Employment e-Brief – Enterprise and Regulatory Reform Bill Published
The Enterprise and Regulatory Bill started its passage through Parliament on 23 May 2012, following the preview of its contents in the Queen’s speech.
Included in the Bill are a number of employment tribunal reforms as the government wishes to keep costs for businesses down. These include that parties are encouraged to come together and settle early through ACAS early conciliation and a more widespread use of settlement agreements. Claimants will have to first submit details of their claim to ACAS so that use can be made of a 1 month period of pre-claim conciliation. If it is refused or unsuccessful then the claim can proceed to tribunal. The time will stop running on limitation if pre-claim conciliation is entered into, leaving 1 month after the conclusion of that conciliation to present their claim to the tribunal.
All parties will also be encouraged to try and resolve disputes through greater use of settlement agreements formerly called compromise agreements. The renaming is in order to accurately reflect the fact that the agreement being reached is to the satisfaction of both parties. Also like unfair dismissal claims, the EAT will hear cases by a judge alone, unless ordered otherwise.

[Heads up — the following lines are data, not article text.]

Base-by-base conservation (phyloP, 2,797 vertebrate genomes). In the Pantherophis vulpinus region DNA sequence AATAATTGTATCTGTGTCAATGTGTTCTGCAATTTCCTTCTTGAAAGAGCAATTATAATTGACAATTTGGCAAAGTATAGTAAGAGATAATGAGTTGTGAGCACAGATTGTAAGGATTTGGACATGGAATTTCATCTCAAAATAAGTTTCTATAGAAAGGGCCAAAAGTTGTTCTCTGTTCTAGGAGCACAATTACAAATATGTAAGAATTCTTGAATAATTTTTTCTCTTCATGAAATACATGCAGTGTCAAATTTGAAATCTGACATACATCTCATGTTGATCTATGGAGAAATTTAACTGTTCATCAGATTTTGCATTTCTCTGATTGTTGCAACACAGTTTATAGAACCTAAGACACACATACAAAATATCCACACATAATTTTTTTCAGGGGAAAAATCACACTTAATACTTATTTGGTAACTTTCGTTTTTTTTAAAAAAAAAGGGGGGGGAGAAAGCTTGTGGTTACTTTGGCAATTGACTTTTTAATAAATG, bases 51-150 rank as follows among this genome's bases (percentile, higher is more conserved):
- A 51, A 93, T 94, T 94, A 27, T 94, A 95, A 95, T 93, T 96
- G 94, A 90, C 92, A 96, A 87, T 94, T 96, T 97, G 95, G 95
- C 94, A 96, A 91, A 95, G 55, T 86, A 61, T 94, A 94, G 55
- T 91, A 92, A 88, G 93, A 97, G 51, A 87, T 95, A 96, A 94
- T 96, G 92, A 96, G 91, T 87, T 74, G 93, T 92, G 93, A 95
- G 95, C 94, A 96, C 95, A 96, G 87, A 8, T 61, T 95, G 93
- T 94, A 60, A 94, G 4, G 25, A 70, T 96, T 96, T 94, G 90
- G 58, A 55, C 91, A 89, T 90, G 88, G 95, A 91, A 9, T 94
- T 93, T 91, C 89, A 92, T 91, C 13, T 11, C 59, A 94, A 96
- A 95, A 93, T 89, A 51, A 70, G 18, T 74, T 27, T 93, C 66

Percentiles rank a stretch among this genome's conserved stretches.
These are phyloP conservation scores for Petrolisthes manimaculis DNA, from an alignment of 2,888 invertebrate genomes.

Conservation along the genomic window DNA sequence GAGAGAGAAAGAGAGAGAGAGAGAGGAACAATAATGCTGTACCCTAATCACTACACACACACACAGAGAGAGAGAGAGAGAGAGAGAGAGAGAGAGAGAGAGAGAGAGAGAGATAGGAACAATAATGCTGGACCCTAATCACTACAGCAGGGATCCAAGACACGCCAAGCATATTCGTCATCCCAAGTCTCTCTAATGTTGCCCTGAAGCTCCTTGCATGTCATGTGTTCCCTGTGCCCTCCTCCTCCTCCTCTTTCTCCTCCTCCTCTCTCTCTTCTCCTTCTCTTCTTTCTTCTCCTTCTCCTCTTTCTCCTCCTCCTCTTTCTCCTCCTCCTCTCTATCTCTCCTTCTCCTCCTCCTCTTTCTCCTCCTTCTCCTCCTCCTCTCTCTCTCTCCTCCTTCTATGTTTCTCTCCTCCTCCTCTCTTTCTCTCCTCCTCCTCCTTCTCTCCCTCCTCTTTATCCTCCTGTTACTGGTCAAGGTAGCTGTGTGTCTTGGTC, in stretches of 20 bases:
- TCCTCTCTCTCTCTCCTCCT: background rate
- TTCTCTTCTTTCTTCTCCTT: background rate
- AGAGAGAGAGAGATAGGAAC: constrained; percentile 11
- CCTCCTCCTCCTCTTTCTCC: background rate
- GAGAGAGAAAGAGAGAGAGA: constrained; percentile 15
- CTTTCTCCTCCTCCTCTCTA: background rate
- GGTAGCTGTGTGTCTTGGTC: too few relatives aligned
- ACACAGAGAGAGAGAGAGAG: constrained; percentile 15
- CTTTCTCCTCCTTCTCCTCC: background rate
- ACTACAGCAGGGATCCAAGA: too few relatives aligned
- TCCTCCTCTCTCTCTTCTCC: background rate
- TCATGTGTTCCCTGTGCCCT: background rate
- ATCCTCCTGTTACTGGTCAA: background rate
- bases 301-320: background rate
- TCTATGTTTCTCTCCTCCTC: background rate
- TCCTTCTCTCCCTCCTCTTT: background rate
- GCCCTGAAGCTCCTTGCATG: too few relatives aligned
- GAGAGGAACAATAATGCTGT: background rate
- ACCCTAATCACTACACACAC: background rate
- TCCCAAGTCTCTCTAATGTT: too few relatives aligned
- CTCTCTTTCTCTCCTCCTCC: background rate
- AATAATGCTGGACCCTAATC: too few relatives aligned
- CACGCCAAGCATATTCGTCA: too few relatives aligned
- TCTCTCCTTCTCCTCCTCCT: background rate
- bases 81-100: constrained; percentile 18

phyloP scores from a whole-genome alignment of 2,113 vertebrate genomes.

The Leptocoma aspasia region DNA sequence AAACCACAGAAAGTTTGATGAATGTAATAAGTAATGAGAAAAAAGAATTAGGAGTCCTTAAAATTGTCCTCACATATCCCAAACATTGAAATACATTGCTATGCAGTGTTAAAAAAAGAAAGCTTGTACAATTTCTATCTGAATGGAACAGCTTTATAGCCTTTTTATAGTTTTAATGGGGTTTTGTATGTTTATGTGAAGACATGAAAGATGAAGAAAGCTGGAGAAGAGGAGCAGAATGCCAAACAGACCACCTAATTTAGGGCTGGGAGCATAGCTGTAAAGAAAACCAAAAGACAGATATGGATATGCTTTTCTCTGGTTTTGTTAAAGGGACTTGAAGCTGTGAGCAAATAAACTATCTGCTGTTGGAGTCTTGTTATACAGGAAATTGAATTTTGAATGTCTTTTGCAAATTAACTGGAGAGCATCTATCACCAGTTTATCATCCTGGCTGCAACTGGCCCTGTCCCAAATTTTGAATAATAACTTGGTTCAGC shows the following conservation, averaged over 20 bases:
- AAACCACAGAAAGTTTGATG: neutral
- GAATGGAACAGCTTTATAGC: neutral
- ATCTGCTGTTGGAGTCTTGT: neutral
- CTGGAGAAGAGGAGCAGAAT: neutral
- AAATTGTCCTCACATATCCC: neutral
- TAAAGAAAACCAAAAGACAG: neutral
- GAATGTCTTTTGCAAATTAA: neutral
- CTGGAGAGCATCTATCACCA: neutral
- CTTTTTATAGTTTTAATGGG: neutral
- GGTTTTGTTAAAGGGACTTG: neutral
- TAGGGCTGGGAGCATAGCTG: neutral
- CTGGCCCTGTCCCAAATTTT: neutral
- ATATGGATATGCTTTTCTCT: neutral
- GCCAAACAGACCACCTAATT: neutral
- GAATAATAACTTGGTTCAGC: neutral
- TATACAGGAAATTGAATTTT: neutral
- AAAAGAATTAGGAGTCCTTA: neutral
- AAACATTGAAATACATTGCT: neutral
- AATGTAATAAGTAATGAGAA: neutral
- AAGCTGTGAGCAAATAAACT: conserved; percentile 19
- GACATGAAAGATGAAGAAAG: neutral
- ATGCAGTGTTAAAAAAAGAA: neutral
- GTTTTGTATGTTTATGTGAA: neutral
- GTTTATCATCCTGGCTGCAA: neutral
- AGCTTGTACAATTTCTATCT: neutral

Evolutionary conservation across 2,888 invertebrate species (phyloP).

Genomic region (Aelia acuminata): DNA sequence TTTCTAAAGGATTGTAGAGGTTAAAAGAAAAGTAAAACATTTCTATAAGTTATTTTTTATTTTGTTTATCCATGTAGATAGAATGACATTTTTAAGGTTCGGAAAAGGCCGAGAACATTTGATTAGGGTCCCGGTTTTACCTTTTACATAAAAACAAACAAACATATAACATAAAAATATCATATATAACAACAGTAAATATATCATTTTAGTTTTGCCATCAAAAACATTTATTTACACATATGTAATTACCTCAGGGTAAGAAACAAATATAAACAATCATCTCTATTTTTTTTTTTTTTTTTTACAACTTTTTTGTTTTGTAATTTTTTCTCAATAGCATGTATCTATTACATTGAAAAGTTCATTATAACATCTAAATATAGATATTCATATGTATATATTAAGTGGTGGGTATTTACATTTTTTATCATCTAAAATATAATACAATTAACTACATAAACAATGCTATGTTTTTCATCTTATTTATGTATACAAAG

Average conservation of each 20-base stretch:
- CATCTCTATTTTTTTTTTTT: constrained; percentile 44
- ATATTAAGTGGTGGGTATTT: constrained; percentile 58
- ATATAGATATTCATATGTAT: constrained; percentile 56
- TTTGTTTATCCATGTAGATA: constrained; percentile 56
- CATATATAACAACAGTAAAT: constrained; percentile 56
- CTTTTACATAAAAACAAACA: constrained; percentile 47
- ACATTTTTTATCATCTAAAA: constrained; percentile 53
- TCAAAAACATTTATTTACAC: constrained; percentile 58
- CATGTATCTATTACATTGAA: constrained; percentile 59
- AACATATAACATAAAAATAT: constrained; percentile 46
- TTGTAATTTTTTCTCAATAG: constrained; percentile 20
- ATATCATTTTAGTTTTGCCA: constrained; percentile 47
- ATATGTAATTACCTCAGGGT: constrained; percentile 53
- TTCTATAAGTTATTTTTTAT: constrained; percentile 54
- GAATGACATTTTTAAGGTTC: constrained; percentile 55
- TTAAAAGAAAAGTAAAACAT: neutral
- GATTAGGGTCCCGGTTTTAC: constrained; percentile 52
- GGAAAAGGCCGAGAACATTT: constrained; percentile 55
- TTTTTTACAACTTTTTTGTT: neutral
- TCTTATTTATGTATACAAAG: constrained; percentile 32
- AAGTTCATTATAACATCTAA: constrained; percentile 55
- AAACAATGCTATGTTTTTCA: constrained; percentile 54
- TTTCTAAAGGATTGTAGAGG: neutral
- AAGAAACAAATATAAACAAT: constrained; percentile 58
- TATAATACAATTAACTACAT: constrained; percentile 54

It is proposed that there will be financial penalties for employers who lose at tribunal of up to half of the total tribunal award made, a minimum of £100 and a maximum of £5,000 applies. If no award is made a penalty can be decided by the tribunal. The amount can be reduced by 50% if paid in 21 days. However the penalty will not be automatic. Quite how this can be a good thing for business, we don’t know!
There will also be an introduction of legal officers to make decisions in cases where all parties agree in writing, as well as a Rapid Resolution scheme to deal with less complex disputes such as holiday pay. It is hoped that by taking the fear out of employment tribunals businesses will have more confidence to take on new employees.
There will also be a power for the Secretary of State to limit the unfair dismissal compensatory award to a maximum between the national median earnings for a year and 3 times that figure. This will therefore be between £26,000 and £78,000. The alternative however is to limit the award to just one year’s earnings. The Bill gives the government power to revise the cap to bring down the level of compensatory awards.
It is hoped that these measures will help make Britain one of the most enterprise-friendly countries in the world.
For further information or advice on any of the issues outlined in this e-Brief, please contact a member of the employment team.